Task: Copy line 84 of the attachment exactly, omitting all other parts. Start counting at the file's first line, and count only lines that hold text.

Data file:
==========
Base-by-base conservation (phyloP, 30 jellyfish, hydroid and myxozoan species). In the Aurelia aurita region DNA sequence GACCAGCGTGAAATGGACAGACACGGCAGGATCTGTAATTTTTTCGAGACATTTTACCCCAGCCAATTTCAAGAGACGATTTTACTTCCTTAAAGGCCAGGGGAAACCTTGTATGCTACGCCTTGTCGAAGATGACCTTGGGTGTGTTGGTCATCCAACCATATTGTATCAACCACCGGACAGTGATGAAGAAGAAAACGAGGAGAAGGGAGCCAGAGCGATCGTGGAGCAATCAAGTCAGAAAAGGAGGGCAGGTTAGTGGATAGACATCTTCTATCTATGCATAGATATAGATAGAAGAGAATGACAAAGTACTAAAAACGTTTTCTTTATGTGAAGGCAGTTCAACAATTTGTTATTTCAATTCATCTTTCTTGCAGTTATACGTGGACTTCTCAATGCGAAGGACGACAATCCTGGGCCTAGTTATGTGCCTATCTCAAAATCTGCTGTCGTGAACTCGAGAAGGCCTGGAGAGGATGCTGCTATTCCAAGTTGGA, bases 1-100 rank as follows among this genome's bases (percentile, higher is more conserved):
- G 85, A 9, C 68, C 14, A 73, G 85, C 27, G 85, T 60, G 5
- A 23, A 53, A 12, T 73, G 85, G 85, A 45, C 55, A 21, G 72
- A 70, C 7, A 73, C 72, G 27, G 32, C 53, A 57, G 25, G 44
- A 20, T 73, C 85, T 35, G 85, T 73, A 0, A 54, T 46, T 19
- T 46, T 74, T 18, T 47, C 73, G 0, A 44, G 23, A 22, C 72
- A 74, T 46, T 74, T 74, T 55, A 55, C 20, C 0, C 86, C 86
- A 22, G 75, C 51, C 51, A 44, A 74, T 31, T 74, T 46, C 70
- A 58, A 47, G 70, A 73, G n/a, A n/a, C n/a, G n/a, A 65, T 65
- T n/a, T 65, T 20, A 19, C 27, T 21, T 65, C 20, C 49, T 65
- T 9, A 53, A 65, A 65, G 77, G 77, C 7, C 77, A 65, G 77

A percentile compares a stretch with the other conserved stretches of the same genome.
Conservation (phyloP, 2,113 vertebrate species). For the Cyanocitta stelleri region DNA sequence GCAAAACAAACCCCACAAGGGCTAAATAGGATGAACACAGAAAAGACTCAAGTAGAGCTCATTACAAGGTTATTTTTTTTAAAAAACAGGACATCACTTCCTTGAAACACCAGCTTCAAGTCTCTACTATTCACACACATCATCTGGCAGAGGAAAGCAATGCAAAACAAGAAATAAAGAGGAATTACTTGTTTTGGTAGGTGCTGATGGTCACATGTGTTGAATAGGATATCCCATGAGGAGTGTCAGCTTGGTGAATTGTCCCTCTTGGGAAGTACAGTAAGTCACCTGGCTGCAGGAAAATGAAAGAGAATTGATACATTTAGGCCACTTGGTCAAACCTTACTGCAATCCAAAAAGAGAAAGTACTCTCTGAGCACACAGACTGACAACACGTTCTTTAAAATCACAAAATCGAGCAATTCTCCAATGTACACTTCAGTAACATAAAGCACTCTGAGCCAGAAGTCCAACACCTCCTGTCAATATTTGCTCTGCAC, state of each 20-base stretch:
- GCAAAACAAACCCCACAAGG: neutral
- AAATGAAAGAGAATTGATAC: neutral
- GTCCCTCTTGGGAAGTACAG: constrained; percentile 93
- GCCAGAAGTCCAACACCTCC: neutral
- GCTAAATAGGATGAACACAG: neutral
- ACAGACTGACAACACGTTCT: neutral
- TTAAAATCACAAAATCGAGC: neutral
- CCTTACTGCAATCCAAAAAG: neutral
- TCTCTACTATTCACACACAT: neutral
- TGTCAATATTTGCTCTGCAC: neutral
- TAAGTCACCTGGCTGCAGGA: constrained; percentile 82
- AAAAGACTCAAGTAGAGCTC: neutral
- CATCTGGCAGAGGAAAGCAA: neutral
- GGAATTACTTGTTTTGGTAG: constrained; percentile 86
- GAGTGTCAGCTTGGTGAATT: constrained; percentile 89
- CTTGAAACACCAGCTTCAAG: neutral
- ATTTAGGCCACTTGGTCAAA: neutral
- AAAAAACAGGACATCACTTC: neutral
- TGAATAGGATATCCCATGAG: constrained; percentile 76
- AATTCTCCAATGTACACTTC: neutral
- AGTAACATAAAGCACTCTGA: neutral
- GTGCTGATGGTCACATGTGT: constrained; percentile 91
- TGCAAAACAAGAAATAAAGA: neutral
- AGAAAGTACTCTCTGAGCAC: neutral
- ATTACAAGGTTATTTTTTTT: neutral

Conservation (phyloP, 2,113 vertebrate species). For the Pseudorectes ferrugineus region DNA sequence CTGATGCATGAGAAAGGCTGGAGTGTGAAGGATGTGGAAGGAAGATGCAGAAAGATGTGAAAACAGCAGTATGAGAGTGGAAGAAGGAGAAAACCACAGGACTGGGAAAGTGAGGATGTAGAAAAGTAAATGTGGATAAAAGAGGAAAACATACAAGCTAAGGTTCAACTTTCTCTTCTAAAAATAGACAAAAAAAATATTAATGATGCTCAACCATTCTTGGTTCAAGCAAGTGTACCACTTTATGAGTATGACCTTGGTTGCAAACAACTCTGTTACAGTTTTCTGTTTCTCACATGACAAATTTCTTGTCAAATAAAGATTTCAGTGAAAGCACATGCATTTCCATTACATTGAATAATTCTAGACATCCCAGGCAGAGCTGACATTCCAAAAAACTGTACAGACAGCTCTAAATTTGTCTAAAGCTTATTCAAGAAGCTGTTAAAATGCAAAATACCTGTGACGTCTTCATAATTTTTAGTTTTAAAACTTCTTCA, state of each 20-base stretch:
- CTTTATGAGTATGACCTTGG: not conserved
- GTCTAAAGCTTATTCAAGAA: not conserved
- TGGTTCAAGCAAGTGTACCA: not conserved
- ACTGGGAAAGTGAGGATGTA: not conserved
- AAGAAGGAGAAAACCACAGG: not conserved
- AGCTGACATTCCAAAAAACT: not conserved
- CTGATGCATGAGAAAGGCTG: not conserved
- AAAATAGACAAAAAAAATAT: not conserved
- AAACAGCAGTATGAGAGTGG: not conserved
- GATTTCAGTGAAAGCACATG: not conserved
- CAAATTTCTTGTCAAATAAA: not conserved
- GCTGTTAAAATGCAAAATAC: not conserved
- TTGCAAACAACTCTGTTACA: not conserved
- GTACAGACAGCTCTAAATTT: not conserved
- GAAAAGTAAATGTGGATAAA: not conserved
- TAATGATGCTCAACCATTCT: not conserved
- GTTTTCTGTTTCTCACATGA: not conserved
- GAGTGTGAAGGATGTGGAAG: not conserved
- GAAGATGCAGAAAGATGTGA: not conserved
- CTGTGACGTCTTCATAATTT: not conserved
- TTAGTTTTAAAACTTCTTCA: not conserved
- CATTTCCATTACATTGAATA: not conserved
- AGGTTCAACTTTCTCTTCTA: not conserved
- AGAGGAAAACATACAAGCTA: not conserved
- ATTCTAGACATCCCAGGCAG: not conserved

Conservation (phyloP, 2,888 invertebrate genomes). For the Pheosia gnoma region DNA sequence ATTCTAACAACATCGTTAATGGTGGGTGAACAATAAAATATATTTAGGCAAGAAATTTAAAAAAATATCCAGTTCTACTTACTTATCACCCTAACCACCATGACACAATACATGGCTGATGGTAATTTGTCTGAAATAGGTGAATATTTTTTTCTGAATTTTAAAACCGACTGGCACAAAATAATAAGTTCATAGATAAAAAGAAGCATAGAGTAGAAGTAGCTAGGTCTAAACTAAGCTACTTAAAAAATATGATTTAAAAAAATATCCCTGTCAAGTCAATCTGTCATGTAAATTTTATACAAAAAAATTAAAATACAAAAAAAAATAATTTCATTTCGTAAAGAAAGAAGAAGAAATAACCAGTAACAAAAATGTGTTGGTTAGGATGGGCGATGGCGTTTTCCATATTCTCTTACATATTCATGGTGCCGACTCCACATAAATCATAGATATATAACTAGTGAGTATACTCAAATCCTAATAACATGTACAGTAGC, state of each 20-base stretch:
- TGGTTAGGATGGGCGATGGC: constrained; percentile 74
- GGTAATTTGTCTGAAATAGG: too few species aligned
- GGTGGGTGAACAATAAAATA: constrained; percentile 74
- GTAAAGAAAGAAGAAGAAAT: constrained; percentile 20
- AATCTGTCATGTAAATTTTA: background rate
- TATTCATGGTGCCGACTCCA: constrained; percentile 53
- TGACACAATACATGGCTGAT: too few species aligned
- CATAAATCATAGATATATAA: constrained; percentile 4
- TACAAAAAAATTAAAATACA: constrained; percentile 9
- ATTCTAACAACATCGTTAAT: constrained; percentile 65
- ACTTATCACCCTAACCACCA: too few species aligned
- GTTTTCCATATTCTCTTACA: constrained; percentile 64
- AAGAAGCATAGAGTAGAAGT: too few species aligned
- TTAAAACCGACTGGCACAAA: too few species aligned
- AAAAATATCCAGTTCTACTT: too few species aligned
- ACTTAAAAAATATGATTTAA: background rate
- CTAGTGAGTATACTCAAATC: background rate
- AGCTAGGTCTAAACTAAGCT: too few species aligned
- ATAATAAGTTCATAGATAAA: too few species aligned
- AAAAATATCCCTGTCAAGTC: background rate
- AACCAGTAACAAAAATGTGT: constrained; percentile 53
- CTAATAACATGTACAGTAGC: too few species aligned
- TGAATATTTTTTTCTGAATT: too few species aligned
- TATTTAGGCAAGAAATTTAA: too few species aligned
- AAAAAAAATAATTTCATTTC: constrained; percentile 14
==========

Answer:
- ATAATAAGTTCATAGATAAA: too few species aligned